Presented by: The Incubator Creative Hub
Workshop 2 – Beginner’s carving using soap
Tutor: Mike Matchitt
As part of the 2020 Tauranga Moana Matariki calendar of events The Incubator Creative Hub is proud to be presenting a series of workshops celebrating Maori artists and their art forms. This series of online tutorials have been made available by support from the Tauranga Creative Communities Scheme.
Explore and learn traditional Māori carving techniques
This workshop looks at what is important when making taonga. You will explore traditional whakairo rākau (wood carving) through using soap, and study the contributions made by generations of tohunga whakairo and ways we can all contribute to the story. Whakairo is a language that transforms Māori cultural ideals into a physical form. It is to explore the mood and āhua (look) of a piece.
Suitable Ages: Intermediate/High School Children
The story of a Michael Matchitt – Tohunga Whakairo
Proudly part of a legacy of whakairo, Michael descends from Te Whānau ā Te Ēhutu and Te Whānau ā Apanui – iwi recognised for their contributions not only to whakairo but also to teaching and the arts. A series of chance events helped him to see that the creativity so prevalent in his tīpuna could be channeled into him becoming a master carver and a teacher.
It was at the marae as a young boy that he became immersed in the Māori language in its carved form as he gazed up at the elaborately carved wharenui. He graduated with honours from Te Puia (The Māori Arts and Crafts Institute in Rotorua) in 1988, becoming part of an elite group of carvers steeped in traditional methods and knowledge. And that work has been his lifelong career.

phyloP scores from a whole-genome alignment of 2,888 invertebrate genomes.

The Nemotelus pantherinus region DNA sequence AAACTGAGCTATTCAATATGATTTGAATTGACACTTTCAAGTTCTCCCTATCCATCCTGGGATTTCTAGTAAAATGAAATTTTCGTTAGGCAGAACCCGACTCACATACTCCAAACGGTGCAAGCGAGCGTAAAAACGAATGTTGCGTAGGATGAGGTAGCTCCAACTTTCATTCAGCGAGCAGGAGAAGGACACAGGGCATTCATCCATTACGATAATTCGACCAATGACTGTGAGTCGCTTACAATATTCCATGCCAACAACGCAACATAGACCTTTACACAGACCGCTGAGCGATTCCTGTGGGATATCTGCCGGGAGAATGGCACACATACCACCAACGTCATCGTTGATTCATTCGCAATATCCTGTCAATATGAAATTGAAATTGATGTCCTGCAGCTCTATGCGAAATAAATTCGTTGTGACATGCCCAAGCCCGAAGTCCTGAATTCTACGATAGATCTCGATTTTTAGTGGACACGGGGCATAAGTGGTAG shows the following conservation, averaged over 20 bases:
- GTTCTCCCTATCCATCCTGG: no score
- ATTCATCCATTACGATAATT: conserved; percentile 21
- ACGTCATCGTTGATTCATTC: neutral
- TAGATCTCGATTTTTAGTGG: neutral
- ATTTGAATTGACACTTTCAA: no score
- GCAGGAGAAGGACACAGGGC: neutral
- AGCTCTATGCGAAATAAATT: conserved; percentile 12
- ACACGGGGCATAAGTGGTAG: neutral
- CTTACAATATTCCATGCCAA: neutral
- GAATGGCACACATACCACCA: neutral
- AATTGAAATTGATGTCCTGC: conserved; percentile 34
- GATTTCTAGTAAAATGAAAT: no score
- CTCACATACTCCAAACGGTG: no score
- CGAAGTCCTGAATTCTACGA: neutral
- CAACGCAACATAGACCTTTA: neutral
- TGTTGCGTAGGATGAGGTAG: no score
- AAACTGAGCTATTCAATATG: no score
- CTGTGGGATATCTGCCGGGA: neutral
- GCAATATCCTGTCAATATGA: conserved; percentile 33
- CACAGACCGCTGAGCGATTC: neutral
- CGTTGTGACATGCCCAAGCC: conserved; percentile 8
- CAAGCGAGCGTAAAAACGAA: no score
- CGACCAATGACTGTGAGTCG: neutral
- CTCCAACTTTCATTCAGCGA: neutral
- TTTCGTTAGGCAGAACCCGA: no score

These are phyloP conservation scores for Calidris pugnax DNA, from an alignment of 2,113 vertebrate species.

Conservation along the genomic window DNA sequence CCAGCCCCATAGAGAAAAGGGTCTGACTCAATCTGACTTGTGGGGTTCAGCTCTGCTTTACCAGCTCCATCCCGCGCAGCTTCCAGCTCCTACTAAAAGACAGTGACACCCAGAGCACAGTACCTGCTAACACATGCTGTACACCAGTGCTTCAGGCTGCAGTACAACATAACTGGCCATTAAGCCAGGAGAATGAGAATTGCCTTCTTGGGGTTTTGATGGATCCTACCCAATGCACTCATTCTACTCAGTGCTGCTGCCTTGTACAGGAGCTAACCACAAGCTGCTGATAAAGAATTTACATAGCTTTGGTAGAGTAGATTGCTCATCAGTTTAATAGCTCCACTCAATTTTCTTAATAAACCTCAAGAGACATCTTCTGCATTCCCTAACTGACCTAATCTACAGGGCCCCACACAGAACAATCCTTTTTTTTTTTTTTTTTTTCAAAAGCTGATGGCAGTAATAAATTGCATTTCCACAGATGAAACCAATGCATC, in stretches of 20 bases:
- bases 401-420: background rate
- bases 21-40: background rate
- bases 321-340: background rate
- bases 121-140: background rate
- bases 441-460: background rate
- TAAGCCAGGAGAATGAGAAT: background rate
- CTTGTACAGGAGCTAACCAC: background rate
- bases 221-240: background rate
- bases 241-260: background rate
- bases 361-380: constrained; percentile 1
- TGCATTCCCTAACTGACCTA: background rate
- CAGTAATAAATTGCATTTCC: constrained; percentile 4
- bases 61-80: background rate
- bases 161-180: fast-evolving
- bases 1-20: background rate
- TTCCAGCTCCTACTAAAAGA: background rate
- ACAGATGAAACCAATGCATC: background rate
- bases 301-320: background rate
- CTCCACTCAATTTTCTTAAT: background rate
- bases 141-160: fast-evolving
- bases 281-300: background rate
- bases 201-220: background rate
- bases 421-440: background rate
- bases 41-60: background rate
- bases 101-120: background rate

Now living in Hamilton, it’s the values, symbols, and history that Michael preserves in his work that are his contribution to communities. Like his grandfather before him constantly serving, Michael sees his work as a continuation of the contributions of generations of tohunga whakairo, “meeting the needs of the community. Telling the stories. Preserving histories. Promoting traditional values. Reminding us of what’s important. Providing taonga to celebrate and memorialise – taonga that can be handed down through generations.”
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